The Mission of the Heart is a collection of mostly brief, contemplative, spiritual pieces in which we sense the author’s need to reach us, to elucidate matters of faith, integrity and relationships with confidence and warmth.
Too often, though, Amethyst Stone seems to be groping to find articulation as a poet, struggling between the demands of lyricism and cogency. Some poems (“For Today, The Right Path”) are fairly clear, but numerous others are difficult to follow, for example: “So I pray that Life my hold for you / Love, Peace and Joy thought / out your day.”
It’s not always easy to determine whether clarity is lacking for technical reasons (typos, misspelling, grammatical errors) or literary license on the part of Stone. In addition, the poems seem like a pastiche of snippets, adages, explanations and musings. Fragmentation is fine when it lends itself to reader participation, but few of the pieces here feel organic, resolved or autonomous.
In the hands of more experienced poets, intuitive or associative logic, rather than linear, can be used with nuance and finesse. A poem such as e.e. cummings’ “anyone lived in a pretty how town” can break the rules because cummings understood the nature of the boundaries he was ignoring. Perhaps in her desire to shine as a writer, Stone is reaching beyond her present capabilities. There’s nothing wrong with wanting to soar, but she needs to learn juggling before she tries the trapeze.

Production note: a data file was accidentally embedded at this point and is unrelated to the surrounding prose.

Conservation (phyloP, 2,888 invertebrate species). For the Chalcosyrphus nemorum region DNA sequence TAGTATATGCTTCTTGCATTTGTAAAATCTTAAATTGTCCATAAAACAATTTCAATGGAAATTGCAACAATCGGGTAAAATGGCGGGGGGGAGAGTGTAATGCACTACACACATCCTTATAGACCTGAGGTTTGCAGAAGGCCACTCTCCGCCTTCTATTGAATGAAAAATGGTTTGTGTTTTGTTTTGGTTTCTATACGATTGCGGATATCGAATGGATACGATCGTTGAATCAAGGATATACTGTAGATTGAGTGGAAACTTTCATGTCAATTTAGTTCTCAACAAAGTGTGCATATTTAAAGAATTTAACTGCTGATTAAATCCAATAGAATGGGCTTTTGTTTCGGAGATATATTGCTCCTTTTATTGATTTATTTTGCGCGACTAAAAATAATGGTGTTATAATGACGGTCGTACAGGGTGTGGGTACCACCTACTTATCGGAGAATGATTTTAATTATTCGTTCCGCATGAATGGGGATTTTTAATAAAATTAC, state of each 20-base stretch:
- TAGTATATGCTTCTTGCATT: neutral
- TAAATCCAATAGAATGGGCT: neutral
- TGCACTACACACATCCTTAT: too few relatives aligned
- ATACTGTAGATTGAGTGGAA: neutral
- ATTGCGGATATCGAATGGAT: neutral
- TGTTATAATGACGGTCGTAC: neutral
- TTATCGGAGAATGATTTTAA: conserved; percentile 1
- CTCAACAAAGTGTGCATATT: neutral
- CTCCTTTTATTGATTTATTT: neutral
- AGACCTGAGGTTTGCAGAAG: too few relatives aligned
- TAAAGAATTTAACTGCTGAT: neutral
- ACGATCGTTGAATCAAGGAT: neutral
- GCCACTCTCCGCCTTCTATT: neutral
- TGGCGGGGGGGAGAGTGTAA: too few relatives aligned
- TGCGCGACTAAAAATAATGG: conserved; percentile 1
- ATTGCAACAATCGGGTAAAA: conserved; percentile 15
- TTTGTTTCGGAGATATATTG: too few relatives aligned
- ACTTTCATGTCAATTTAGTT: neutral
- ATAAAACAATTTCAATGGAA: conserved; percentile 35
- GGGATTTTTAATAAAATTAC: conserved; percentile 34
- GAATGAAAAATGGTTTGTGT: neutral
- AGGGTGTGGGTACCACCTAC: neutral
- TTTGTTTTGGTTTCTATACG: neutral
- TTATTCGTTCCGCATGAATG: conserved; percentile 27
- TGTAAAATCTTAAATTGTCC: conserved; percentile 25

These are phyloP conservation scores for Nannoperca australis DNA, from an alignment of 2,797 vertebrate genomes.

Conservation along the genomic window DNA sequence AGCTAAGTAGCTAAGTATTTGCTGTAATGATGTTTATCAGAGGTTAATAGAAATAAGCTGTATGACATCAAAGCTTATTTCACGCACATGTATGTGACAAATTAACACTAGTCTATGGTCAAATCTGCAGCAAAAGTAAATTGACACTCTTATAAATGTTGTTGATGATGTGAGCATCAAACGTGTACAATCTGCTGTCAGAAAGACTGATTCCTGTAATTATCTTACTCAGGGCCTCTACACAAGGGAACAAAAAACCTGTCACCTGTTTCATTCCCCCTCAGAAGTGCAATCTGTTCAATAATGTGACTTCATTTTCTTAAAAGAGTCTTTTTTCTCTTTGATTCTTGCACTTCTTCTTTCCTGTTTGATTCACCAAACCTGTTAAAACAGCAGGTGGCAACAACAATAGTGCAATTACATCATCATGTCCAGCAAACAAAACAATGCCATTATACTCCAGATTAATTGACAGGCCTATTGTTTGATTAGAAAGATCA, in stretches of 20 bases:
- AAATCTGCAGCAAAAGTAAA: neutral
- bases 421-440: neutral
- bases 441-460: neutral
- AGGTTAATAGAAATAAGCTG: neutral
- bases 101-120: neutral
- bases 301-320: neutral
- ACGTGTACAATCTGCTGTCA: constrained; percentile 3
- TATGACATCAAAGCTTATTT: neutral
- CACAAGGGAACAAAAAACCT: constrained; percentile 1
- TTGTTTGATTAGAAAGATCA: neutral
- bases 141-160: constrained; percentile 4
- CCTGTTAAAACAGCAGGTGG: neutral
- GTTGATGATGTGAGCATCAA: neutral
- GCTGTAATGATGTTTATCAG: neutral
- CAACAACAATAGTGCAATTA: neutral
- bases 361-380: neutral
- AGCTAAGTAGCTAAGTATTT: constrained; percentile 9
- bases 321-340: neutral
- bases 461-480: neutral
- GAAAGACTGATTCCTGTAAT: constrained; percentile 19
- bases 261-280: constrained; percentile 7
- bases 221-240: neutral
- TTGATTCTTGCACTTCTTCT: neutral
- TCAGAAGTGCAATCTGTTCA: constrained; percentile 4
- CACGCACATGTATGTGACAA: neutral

If we view The Mission of the Heart as one woman’s search for expressing the yearning and comfort that comes from embracing a loving existence and higher power, this collection is not without its charms. One hopes Stone can grant herself the time and room to find her authoritative, accessible poetic voice. If so, she may just be able to take the leap into the phenomenal.
Also available in hardcover and ebook.